Bigotry and the Free Speech Smokescreen

In the wake of this Duck Dynasty debacle, a lot of people are coming out of the woodwork in support of free speech. Interestingly, the actual story that everyone is up in arms about has nothing to do with anyone’s first amendment rights being violated. In fact, this outpouring of support has nothing to do with championing constitutional rights at all, and everything to do with a tacit, if not overt, support of bigotry.

Recent public opinion polling regarding same-sex marriage and homosexual equality have put people who share Phil Robertson’s beliefs in an awkward position: while they are in the majority when it comes to religious identity, their bigoted opinions about homosexuality are becoming increasingly marginal and less socially acceptable. I’d be willing to bet that the majority of those clamoring in support of Phil Robertson would never say the things he did publicly, at least not in mixed company. More than a few of these people probably even have a gay friend or relative. If pressed on the issue, a lot of these people would probably give something akin to the morally ambiguous “love the sinner, hate the sin” response that I’ve heard more than a few times.

But when the chance arises to put another face on what amounts to an open support of bigotry, these people come out in droves. The straw man that this crowd rallies behind is almost always “Freedom of Speech.” They obfuscate what they really support by making the issue look as if it is about anyone’s right to say whatever they want.  As another blogger succinctly said:

“You are not some sort of “Patriot, fighting for the First Amendment rights of all Americans” if the only time you get upset about a person’s “rights being trampled” is when it happens to people who think exactly like you.”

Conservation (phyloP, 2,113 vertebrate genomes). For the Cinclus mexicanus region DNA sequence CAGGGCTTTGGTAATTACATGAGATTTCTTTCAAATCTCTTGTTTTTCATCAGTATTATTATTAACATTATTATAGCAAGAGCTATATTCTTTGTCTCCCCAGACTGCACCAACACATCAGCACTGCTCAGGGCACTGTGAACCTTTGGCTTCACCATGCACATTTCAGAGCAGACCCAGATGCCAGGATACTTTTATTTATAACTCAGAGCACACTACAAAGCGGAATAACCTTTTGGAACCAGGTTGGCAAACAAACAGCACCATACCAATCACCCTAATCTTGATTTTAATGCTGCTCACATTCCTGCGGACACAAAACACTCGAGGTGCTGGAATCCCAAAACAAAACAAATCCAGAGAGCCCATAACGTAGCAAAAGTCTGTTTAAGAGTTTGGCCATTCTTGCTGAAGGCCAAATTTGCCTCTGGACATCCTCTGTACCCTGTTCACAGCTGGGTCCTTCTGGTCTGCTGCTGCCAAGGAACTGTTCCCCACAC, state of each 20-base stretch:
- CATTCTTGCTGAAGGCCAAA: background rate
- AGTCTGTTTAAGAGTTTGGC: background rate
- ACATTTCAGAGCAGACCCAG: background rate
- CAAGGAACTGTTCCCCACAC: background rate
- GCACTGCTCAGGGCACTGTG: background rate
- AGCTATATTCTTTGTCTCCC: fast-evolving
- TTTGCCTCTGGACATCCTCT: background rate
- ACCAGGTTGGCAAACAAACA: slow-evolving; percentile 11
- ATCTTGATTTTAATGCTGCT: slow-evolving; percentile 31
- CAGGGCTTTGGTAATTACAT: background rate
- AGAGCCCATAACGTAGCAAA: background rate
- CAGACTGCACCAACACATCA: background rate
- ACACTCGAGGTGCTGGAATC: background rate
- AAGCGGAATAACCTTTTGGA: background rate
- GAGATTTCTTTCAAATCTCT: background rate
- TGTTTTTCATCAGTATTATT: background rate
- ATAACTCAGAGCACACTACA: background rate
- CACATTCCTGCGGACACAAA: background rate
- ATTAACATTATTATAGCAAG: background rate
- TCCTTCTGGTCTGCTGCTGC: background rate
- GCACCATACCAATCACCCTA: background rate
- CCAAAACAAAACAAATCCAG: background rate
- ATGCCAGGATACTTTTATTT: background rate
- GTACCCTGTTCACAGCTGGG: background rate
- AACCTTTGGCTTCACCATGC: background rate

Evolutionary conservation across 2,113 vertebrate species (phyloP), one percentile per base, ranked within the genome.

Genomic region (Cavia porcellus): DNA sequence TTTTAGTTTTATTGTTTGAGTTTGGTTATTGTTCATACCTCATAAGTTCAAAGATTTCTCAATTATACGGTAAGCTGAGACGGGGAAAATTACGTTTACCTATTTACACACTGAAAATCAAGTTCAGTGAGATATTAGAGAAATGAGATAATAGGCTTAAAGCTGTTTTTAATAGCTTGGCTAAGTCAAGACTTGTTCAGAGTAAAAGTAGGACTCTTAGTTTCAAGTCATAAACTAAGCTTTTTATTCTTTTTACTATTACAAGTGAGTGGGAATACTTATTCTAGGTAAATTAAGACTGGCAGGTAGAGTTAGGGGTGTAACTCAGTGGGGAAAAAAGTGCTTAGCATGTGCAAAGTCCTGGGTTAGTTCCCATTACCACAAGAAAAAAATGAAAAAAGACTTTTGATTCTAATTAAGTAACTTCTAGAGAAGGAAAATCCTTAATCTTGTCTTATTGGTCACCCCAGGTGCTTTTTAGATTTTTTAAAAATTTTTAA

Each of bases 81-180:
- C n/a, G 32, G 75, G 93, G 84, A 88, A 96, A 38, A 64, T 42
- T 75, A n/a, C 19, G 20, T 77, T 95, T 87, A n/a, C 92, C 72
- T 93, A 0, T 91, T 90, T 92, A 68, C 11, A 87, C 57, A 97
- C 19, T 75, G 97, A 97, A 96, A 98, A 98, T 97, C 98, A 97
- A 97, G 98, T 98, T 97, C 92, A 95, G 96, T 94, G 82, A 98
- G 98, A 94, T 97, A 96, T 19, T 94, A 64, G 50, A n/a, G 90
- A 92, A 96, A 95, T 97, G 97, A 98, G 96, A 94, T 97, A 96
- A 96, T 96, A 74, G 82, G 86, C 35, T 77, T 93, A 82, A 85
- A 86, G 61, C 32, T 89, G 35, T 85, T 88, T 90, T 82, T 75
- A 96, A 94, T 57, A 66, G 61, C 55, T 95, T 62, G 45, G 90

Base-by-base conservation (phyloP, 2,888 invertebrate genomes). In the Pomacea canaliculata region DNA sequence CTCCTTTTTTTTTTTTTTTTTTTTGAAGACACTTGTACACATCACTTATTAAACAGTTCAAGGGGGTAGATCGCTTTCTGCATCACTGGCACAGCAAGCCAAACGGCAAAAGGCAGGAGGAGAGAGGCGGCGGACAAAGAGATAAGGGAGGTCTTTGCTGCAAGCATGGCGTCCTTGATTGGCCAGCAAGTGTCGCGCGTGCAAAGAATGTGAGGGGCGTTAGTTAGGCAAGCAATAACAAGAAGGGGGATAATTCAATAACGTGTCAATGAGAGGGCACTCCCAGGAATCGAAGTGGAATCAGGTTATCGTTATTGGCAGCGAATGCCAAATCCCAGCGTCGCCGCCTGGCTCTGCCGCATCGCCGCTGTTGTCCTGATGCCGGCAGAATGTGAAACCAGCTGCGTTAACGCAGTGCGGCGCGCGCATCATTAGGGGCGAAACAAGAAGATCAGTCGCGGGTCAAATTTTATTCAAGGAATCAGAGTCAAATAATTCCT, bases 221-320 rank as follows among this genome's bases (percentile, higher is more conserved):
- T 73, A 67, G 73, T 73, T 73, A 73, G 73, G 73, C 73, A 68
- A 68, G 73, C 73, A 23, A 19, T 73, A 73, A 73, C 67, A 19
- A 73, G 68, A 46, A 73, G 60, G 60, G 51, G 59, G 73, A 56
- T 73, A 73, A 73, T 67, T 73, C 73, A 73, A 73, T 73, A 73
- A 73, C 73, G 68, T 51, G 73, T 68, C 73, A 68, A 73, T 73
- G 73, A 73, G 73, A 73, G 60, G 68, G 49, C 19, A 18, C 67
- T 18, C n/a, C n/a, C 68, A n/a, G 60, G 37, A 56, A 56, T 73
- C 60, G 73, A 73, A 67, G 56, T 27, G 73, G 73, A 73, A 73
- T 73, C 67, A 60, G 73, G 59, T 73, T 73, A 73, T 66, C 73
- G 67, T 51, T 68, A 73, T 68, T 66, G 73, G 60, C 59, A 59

Where is the outrage from these champions of free speech when arsonists attempt to burn down an atheist billboard in New Jersey? I read stories like this every year, and I have yet to see the same crowd championing Phil Robertson’s first amendment rights raise their voice in outrage over this sort of thing.

Let’s be honest here. This has nothing to do with “Free Speech” and everyone knows it. It has everything to do with showing support for a belief that is offensive and unpopular, a belief that most people don’t have the courage to express out loud themselves. You people who are hiding behind the smokescreen of free speech to show your support for a bigoted view of homosexuality are no better than clansmen, hiding under hoods while espousing racist propaganda.

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One response to “Bigotry and the Free Speech Smokescreen

  1. Pingback: Explaining Bigotry to Bigots | SoshiTech - Social Media Technology - Soshitech.com

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